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Dont eat lizards, eat crow PDF Print E-mail
Friday, 09 December 2011 01:20
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It speaks volumes for the crisis of confidence that the finance minister has to say things aren’t so bad that we have to eat lizards

 

 

A 70% hike in subsidies, a likely 1.5 percentage point hike in the fiscal deficit, a nervous rupee, plunging investment levels, and a Parliament that doesn’t function thanks to the combined weight of not just the Opposition but also the government’s allies … Worse, the government itself remains deeply divided on even the UPA’s flagship UIDAI project—while the finance minister is in favour of the UIDAI, the home ministry thinks UIDAI is eating into its turf (so when the standing committee has a problem with the UIDAI, we can blame the Opposition, or we can blame the government for not putting up a strong enough case for it—it’s probably a combination of both!) Finance minister Pranab Mukherjee is obviously right when he says, as he did in Parliament, the economy was in a difficult spot but things weren’t so bad that we shall have to start eating lizards, but the 6.5-7% growth we’re looking at now is a far cry from the 9% the finance minister was projecting just 10 months ago. And things are only going to get worse from here on. With senior Cabinet ministers already talking off the record on how no major reform measure is going to be planned till the Uttar Pradesh elections are over, the investment climate looks a lot more tenuous—you have to read India Inc’s pained statements over the last few days to know just how bad things are (see graphics). If the rupee has fallen far more than competing currencies have over the last few weeks, this is the main reason.

While FDI in retail has been put off, the parliamentary standing committee has rejected the increase in FDI cap to 49% in the insurance sector, it is unhappy with the UIDAI, and the Pension Bill is also likely to become a casualty as the government has rightly rejected the standing committee’s suggestion that a minimum return be made mandatory for pension funds and that an FDI cap of 26% be put into the Bill itself—even more important, retail-FDI killer Mamata Banerjee has made it clear she does not support the Pension Bill.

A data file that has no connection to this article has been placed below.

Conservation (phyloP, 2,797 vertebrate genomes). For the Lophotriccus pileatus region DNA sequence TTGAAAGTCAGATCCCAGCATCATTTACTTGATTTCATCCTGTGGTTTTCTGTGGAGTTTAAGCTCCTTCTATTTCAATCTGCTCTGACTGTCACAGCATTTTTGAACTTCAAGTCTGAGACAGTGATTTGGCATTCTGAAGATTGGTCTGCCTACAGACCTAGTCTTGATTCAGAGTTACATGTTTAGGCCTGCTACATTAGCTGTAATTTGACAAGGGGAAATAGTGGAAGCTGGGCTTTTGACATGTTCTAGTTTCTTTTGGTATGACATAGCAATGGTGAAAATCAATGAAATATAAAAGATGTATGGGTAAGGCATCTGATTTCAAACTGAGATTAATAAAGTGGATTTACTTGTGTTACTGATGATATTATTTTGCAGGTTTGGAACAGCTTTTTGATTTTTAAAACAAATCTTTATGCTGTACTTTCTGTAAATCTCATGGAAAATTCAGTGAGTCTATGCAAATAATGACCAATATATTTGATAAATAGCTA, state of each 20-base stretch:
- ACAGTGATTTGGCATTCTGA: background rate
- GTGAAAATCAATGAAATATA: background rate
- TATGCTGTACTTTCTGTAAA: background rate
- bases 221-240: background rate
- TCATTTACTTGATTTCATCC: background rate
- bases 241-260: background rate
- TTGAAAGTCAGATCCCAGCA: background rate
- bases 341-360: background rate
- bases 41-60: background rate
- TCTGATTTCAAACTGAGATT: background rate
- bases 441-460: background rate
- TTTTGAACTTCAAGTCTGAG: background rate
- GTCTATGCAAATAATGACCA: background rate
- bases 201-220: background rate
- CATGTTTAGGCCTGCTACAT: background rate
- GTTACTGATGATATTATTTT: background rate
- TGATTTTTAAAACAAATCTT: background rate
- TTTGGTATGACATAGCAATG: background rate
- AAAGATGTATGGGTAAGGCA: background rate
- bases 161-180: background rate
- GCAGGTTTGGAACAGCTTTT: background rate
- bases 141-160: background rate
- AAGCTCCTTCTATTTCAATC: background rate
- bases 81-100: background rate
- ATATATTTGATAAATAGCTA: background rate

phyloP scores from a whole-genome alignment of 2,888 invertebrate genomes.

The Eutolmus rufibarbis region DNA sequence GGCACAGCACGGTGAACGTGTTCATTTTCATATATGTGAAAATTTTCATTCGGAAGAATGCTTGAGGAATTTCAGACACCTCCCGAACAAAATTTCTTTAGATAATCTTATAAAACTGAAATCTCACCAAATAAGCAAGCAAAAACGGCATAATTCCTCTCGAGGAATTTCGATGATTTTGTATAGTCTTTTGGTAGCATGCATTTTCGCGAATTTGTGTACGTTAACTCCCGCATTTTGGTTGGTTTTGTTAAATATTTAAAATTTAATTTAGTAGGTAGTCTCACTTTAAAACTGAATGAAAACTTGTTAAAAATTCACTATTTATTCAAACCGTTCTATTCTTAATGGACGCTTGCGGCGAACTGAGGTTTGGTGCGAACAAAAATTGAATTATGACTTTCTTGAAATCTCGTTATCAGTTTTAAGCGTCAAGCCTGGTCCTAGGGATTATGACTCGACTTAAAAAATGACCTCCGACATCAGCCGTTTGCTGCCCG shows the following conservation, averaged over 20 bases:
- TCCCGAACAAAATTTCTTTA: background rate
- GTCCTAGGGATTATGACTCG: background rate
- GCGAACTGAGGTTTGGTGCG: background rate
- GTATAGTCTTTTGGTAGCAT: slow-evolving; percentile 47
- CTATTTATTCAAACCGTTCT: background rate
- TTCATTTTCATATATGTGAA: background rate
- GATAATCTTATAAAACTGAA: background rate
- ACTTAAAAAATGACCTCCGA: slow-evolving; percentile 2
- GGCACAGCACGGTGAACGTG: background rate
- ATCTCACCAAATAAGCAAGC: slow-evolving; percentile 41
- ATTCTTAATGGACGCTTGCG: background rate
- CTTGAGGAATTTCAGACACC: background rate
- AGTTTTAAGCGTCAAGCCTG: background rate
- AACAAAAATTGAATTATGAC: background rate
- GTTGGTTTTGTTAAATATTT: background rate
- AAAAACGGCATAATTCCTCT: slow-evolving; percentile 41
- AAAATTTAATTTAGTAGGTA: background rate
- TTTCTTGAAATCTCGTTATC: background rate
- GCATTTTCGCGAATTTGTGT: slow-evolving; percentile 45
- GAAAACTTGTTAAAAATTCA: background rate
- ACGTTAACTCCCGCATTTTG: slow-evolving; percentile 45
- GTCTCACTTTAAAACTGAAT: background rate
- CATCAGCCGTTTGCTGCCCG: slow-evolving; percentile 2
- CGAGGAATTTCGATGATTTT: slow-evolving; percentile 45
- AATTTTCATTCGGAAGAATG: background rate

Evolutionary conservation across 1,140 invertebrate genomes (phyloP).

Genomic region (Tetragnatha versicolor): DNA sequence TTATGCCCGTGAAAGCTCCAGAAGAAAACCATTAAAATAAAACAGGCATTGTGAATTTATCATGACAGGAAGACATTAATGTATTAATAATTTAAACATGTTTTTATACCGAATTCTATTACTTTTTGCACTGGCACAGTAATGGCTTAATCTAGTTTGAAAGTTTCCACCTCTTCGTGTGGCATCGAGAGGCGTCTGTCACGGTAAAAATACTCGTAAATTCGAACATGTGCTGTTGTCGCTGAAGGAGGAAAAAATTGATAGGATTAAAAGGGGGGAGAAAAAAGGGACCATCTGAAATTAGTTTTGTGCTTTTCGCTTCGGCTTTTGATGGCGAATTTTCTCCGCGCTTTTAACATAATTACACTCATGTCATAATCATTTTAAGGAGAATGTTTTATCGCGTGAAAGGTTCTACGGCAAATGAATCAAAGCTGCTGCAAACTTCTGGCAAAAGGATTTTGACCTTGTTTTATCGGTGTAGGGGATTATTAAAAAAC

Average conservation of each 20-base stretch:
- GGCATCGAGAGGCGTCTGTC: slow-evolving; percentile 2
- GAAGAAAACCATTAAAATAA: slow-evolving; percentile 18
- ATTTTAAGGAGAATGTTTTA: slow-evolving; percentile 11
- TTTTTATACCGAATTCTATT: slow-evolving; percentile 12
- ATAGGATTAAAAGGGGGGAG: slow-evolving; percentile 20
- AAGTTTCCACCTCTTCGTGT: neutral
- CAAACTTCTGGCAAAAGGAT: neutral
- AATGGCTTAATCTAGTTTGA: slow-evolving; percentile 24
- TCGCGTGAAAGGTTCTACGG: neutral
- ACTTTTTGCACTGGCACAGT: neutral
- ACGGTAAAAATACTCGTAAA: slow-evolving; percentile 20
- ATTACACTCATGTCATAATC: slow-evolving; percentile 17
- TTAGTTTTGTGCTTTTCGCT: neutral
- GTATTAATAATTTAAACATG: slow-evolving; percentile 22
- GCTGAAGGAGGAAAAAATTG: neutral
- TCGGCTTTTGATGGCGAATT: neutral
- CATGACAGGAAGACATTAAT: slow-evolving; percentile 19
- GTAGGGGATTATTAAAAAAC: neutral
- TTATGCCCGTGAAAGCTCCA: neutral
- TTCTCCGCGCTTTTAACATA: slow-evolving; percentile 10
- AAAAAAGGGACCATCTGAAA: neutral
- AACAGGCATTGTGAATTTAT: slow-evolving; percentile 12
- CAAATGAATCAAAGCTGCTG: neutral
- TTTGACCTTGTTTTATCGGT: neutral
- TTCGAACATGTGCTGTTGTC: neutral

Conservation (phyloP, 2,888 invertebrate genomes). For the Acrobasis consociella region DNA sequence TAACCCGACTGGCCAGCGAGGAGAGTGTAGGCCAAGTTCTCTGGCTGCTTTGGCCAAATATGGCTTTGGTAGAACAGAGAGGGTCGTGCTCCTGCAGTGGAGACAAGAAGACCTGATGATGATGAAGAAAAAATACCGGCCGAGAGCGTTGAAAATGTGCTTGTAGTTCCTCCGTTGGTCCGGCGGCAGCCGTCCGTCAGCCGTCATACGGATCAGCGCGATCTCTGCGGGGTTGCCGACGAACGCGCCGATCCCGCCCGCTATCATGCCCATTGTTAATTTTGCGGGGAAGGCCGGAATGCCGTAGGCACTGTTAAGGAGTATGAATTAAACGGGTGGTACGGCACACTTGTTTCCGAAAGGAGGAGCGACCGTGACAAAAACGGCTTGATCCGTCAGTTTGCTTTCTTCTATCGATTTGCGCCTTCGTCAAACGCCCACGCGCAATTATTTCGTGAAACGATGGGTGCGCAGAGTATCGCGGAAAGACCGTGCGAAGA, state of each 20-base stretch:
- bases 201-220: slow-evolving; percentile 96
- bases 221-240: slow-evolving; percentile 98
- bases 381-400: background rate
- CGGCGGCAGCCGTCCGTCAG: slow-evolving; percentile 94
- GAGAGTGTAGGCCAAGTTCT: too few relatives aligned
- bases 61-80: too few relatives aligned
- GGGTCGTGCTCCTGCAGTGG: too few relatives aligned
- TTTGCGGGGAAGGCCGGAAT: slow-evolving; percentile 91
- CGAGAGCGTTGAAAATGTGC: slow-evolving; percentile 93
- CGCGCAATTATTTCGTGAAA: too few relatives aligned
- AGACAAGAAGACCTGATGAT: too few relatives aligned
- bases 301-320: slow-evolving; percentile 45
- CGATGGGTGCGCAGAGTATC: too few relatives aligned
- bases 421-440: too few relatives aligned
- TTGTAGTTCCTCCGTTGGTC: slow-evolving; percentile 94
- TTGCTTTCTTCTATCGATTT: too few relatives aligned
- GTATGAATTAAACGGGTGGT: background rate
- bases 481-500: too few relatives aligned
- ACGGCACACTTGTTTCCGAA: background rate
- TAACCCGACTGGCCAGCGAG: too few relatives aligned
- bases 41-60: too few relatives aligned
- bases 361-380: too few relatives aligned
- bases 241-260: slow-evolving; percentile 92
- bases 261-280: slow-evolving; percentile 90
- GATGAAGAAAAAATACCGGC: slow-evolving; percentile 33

If the attitude of Parliament towards reform is one thing, the government’s attitude towards investment isn’t helping either. There are too many projects you can think of where the government has gone after investors—while the pink press cheered the clearance of the Cairn-Vedanta deal, keep in mind that the government arm-twisted Cairn into accepting ONGC’s conditions even though ONGC didn’t have a leg to stand on. The ongoing row about intra-circle 3G roaming is another such example of the government playing the heavy, and there are many more including Lavasa where, while the company was challenging the central government’s jurisdiction in one court, the government filed charges against it in another. That’s why, primarily, the value of new projects announced by India Inc fell from R7.2 lakh crore in June 2010 to R2.6 lakh crore in September 2011. Which is why, in the latest quarter, investment levels (including those by government) fell by 0.6% (they grew 10.6% in the same quarter last year).

If this isn’t bad enough, there are the other factors that will ensure GDP will continue to get hit. The US/Europe crisis, for instance, will mean that exports will get hit. Given that exports were a big growth driver in the first half of the year, the impact will be to lower growth from current levels—as a proportion of GDP, exports rose from 21.2% in the first half of FY11 to 24.8% in the first half of FY12. Similarly, government expenditure was one of the growth drivers in the first half of the year—given the state of the fisc, that’s also going to get hit.

The larger impact of the US/European crisis, though, will not be felt through just export markets. A new study by the IMF points out that the impact gets magnified through financial markets. A 1% fall in US GDP, the IMF points out, would have a 0.05% impact on India through the conventional route of exports; bring in the financial channel, in terms of the impact on bond yields or the forex flows to/from US, and the impact rises to 0.4%; in times of financial crises, the study further pointed out, the financial impact gets magnified and the impact will be double. Watch the mayhem in the markets on Monday if, as expected, there is no meaningful solution over the weekend to the runaway crisis in Europe.

The finance minister was absolutely right when he said things weren’t so bad that we had to eat lizards. But given how we’ve lost such a great opportunity to attract investors when the US, Europe and China are running into trouble, we need to eat crow.

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Last Updated ( Friday, 30 December 2011 14:09 )
 

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